Chapter 16
A Community of Tennessee Writers, Readers & Passersby

Here to Tell the Story

John Jeremiah Sullivan reports an early story of the blues

While the book world is consumed with questions about its future, it seems important to take a step back now and again and remind ourselves that what really matters, more than anything, is that there are people in this world with stories to tell, and that we are here to pay attention. There are arguably few writers in the last decade who have done more to adhere to this code than Sewanee grad John Jeremiah Sullivan, whom some have credited with reviving the entire musty essay genre with his contributions to GQ and The New York Times Magazine, and through his book, Pulphead.

Now comes Sullivan with a twisting, fascinating piece of investigative journalism in the April 19 issue of The New York Times Magazine. “The Ballad of Geeshie and Elvie: On the trail of the phantom women who changed American music and then vanished without a trace.” In it, Sullivan searches for clues to two women who, during the Great Depression, traveled to Wisconsin to record music for Paramount Records, and then receded from public record. For decades, blues aficionados have rhapsodized about the mysterious recordings and wondered what happened to the women who made them.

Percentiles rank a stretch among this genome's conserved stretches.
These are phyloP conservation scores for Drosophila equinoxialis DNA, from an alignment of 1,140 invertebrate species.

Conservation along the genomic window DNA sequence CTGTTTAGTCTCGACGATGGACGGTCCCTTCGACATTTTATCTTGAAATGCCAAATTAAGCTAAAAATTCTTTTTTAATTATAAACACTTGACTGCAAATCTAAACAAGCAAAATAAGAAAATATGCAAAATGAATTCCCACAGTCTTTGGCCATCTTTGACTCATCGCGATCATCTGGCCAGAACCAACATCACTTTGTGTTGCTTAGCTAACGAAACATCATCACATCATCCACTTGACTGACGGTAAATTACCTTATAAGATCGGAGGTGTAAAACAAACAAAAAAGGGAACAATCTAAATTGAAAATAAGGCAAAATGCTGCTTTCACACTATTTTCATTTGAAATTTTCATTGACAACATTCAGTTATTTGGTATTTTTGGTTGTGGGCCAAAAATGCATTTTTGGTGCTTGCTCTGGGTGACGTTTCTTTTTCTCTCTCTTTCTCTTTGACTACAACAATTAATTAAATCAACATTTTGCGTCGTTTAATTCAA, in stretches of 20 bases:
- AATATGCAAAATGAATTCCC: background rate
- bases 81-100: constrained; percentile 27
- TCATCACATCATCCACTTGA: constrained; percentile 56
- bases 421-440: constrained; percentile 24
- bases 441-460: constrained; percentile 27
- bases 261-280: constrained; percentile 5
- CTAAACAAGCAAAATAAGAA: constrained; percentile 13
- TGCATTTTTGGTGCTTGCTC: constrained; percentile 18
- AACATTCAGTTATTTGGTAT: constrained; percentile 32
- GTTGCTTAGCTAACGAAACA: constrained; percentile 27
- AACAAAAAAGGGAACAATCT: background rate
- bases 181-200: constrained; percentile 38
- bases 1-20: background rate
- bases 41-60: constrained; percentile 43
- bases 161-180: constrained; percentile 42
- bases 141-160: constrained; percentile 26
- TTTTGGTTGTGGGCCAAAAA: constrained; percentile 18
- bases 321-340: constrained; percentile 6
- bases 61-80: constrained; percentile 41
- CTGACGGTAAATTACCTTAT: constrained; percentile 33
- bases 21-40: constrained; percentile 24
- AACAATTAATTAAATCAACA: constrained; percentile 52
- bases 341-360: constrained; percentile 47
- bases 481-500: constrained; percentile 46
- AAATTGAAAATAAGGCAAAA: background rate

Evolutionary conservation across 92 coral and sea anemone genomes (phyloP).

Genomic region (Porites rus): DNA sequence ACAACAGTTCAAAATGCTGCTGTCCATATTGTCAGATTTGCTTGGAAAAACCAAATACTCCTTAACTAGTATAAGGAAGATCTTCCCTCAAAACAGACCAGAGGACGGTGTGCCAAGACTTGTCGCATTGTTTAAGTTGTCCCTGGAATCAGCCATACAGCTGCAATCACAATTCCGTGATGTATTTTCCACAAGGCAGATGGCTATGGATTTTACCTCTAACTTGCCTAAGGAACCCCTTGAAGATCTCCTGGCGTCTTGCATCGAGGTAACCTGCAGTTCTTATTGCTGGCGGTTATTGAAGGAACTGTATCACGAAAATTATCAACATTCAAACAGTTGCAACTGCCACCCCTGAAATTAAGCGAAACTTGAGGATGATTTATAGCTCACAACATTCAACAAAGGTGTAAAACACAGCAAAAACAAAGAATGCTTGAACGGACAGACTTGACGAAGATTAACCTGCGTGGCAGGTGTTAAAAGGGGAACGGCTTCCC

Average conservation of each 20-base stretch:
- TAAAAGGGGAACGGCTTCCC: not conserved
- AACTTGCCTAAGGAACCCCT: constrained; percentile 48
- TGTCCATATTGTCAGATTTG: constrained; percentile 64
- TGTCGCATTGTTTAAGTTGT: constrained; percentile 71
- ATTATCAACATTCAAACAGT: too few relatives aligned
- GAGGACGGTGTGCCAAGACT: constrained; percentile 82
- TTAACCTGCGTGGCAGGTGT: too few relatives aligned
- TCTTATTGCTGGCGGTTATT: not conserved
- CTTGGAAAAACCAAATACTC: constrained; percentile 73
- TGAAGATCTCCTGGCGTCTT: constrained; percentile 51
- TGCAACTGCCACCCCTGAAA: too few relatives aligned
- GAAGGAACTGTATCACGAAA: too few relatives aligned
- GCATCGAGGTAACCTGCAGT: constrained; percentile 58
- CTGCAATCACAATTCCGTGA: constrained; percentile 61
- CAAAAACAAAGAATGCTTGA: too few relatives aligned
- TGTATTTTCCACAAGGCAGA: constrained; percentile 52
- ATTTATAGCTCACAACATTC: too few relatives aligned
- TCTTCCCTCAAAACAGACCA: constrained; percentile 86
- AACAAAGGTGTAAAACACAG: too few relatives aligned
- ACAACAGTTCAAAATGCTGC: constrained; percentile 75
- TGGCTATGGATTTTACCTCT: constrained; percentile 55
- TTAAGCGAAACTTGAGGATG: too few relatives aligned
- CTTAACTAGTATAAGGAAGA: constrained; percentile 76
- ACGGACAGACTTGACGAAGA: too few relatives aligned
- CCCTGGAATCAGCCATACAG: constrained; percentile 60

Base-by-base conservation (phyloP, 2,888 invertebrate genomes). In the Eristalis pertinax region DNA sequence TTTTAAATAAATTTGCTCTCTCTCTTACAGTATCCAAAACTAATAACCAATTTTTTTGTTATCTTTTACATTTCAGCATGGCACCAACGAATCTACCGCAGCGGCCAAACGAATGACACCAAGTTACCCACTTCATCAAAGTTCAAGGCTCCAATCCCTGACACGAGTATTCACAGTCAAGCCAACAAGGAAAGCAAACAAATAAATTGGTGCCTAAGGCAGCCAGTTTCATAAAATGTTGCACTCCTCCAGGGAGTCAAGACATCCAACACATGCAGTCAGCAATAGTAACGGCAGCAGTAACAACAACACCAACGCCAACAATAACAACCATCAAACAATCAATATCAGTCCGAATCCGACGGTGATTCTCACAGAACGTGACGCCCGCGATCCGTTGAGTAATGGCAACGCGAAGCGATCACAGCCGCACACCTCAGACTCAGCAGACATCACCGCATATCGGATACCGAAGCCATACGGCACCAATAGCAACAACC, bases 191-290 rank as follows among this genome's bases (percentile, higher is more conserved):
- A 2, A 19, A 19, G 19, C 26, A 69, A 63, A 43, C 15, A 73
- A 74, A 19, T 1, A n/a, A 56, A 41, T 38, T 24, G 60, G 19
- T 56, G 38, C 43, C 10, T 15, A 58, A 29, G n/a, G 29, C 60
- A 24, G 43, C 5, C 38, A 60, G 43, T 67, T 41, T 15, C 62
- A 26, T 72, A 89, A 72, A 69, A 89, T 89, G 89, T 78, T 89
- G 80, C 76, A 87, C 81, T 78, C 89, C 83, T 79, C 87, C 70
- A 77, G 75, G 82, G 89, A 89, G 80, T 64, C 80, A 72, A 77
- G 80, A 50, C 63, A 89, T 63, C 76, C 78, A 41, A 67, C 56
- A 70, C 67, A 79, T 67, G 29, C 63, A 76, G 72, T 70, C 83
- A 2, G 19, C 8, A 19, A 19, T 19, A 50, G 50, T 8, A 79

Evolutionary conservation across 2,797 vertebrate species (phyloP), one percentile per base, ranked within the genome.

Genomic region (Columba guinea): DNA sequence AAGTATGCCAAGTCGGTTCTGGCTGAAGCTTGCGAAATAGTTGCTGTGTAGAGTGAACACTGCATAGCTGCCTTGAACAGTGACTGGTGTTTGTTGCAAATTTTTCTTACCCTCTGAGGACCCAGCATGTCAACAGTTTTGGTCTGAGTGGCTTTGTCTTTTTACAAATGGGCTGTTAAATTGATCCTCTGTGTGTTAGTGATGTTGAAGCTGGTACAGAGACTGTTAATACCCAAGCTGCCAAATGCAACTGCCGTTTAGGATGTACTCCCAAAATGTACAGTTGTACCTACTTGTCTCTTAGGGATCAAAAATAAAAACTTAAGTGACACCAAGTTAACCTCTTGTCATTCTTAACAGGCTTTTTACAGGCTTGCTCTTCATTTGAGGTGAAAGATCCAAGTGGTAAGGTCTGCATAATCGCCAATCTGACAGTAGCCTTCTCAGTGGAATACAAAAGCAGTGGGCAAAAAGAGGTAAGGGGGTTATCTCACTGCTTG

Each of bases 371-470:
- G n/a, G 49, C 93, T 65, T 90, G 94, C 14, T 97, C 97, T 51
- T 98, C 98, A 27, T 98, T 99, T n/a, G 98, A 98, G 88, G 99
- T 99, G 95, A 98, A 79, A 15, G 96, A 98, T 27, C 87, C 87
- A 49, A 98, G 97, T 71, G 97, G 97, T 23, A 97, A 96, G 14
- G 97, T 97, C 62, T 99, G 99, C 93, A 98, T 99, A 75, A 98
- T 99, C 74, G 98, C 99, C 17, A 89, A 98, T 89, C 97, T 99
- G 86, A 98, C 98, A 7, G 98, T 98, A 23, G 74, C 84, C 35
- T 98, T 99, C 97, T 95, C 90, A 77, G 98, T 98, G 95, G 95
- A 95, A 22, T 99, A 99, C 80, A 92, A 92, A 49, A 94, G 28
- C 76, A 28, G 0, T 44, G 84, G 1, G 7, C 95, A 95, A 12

Sullivan wondered too. The story has everything you could want from an article about blues music: wailing and misery, guitars and banjos, juke joints and religious conversions, mystery and myth. And it has some elements one might not necessarily expect, which only add to the ever-growing legend of the greatest blues era. Paired with Sullivan’s words in this “interactive media package” are interviews with blues scholars and the music of Geeshie and Elvie themselves, comprising together a satisfying experience that immerses the reader in the myths and sounds of the South during the years when blues music was just being named and introduced to the world. It’s worth the time required to read it carefully, to pay attention.